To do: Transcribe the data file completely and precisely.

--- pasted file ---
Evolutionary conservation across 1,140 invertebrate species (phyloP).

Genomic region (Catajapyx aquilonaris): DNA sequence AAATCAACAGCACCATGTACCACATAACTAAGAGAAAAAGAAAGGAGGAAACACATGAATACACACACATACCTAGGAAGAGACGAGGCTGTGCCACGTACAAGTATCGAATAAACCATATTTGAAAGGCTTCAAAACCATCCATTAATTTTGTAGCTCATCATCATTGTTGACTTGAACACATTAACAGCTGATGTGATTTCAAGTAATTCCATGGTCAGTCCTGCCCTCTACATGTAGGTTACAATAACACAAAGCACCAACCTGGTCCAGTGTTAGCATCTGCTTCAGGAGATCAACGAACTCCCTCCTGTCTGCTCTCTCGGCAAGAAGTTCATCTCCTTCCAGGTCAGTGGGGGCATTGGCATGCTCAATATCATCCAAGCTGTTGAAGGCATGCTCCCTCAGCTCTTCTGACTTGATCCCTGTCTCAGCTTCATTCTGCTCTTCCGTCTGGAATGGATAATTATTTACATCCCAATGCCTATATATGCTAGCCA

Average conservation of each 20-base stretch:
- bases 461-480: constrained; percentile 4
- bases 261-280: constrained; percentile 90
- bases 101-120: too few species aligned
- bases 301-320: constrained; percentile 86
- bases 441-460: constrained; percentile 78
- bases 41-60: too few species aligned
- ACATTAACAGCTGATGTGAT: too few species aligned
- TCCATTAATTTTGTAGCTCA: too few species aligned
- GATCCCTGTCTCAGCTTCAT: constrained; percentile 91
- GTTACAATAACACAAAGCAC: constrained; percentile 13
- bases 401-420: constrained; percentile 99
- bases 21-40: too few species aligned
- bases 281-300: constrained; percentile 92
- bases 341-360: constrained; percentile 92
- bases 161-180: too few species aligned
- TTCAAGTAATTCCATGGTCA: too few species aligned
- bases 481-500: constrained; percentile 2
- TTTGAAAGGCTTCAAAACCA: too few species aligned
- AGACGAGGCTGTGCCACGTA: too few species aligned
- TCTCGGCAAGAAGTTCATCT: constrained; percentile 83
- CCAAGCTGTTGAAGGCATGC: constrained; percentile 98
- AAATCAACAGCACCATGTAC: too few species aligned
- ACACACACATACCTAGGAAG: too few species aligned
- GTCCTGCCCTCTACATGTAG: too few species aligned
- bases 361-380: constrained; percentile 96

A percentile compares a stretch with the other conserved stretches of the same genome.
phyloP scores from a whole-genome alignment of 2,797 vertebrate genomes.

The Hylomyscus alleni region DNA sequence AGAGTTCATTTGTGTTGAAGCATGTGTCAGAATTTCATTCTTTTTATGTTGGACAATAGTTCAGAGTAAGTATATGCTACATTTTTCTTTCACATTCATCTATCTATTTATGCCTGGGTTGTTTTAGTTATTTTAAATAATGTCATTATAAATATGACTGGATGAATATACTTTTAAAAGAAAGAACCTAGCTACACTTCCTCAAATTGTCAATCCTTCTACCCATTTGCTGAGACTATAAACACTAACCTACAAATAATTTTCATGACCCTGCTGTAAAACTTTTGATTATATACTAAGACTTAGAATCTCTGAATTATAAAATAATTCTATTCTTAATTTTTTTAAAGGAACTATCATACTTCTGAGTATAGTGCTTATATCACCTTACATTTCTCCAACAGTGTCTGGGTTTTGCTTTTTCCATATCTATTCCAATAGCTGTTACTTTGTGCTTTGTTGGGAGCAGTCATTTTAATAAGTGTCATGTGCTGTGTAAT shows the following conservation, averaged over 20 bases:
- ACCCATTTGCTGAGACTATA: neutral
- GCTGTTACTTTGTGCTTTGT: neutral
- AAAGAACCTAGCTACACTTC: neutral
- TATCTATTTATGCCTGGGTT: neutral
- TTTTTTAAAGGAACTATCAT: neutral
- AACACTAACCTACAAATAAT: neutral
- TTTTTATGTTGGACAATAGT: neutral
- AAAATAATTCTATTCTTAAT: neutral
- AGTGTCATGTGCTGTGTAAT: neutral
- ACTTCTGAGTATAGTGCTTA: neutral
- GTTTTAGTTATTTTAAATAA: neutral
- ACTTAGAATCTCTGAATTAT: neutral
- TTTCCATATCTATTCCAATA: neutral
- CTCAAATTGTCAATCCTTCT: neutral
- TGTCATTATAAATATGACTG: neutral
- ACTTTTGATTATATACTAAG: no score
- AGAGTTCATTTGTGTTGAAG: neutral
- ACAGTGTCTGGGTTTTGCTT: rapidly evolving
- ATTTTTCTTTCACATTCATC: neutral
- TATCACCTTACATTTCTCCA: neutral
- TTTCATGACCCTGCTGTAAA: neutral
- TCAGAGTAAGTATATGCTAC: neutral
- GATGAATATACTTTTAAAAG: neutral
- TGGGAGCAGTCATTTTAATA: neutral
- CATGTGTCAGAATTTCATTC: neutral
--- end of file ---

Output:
Evolutionary conservation across 1,140 invertebrate species (phyloP).

Genomic region (Catajapyx aquilonaris): DNA sequence AAATCAACAGCACCATGTACCACATAACTAAGAGAAAAAGAAAGGAGGAAACACATGAATACACACACATACCTAGGAAGAGACGAGGCTGTGCCACGTACAAGTATCGAATAAACCATATTTGAAAGGCTTCAAAACCATCCATTAATTTTGTAGCTCATCATCATTGTTGACTTGAACACATTAACAGCTGATGTGATTTCAAGTAATTCCATGGTCAGTCCTGCCCTCTACATGTAGGTTACAATAACACAAAGCACCAACCTGGTCCAGTGTTAGCATCTGCTTCAGGAGATCAACGAACTCCCTCCTGTCTGCTCTCTCGGCAAGAAGTTCATCTCCTTCCAGGTCAGTGGGGGCATTGGCATGCTCAATATCATCCAAGCTGTTGAAGGCATGCTCCCTCAGCTCTTCTGACTTGATCCCTGTCTCAGCTTCATTCTGCTCTTCCGTCTGGAATGGATAATTATTTACATCCCAATGCCTATATATGCTAGCCA

Average conservation of each 20-base stretch:
- bases 461-480: constrained; percentile 4
- bases 261-280: constrained; percentile 90
- bases 101-120: too few species aligned
- bases 301-320: constrained; percentile 86
- bases 441-460: constrained; percentile 78
- bases 41-60: too few species aligned
- ACATTAACAGCTGATGTGAT: too few species aligned
- TCCATTAATTTTGTAGCTCA: too few species aligned
- GATCCCTGTCTCAGCTTCAT: constrained; percentile 91
- GTTACAATAACACAAAGCAC: constrained; percentile 13
- bases 401-420: constrained; percentile 99
- bases 21-40: too few species aligned
- bases 281-300: constrained; percentile 92
- bases 341-360: constrained; percentile 92
- bases 161-180: too few species aligned
- TTCAAGTAATTCCATGGTCA: too few species aligned
- bases 481-500: constrained; percentile 2
- TTTGAAAGGCTTCAAAACCA: too few species aligned
- AGACGAGGCTGTGCCACGTA: too few species aligned
- TCTCGGCAAGAAGTTCATCT: constrained; percentile 83
- CCAAGCTGTTGAAGGCATGC: constrained; percentile 98
- AAATCAACAGCACCATGTAC: too few species aligned
- ACACACACATACCTAGGAAG: too few species aligned
- GTCCTGCCCTCTACATGTAG: too few species aligned
- bases 361-380: constrained; percentile 96

A percentile compares a stretch with the other conserved stretches of the same genome.
phyloP scores from a whole-genome alignment of 2,797 vertebrate genomes.

The Hylomyscus alleni region DNA sequence AGAGTTCATTTGTGTTGAAGCATGTGTCAGAATTTCATTCTTTTTATGTTGGACAATAGTTCAGAGTAAGTATATGCTACATTTTTCTTTCACATTCATCTATCTATTTATGCCTGGGTTGTTTTAGTTATTTTAAATAATGTCATTATAAATATGACTGGATGAATATACTTTTAAAAGAAAGAACCTAGCTACACTTCCTCAAATTGTCAATCCTTCTACCCATTTGCTGAGACTATAAACACTAACCTACAAATAATTTTCATGACCCTGCTGTAAAACTTTTGATTATATACTAAGACTTAGAATCTCTGAATTATAAAATAATTCTATTCTTAATTTTTTTAAAGGAACTATCATACTTCTGAGTATAGTGCTTATATCACCTTACATTTCTCCAACAGTGTCTGGGTTTTGCTTTTTCCATATCTATTCCAATAGCTGTTACTTTGTGCTTTGTTGGGAGCAGTCATTTTAATAAGTGTCATGTGCTGTGTAAT shows the following conservation, averaged over 20 bases:
- ACCCATTTGCTGAGACTATA: neutral
- GCTGTTACTTTGTGCTTTGT: neutral
- AAAGAACCTAGCTACACTTC: neutral
- TATCTATTTATGCCTGGGTT: neutral
- TTTTTTAAAGGAACTATCAT: neutral
- AACACTAACCTACAAATAAT: neutral
- TTTTTATGTTGGACAATAGT: neutral
- AAAATAATTCTATTCTTAAT: neutral
- AGTGTCATGTGCTGTGTAAT: neutral
- ACTTCTGAGTATAGTGCTTA: neutral
- GTTTTAGTTATTTTAAATAA: neutral
- ACTTAGAATCTCTGAATTAT: neutral
- TTTCCATATCTATTCCAATA: neutral
- CTCAAATTGTCAATCCTTCT: neutral
- TGTCATTATAAATATGACTG: neutral
- ACTTTTGATTATATACTAAG: no score
- AGAGTTCATTTGTGTTGAAG: neutral
- ACAGTGTCTGGGTTTTGCTT: rapidly evolving
- ATTTTTCTTTCACATTCATC: neutral
- TATCACCTTACATTTCTCCA: neutral
- TTTCATGACCCTGCTGTAAA: neutral
- TCAGAGTAAGTATATGCTAC: neutral
- GATGAATATACTTTTAAAAG: neutral
- TGGGAGCAGTCATTTTAATA: neutral
- CATGTGTCAGAATTTCATTC: neutral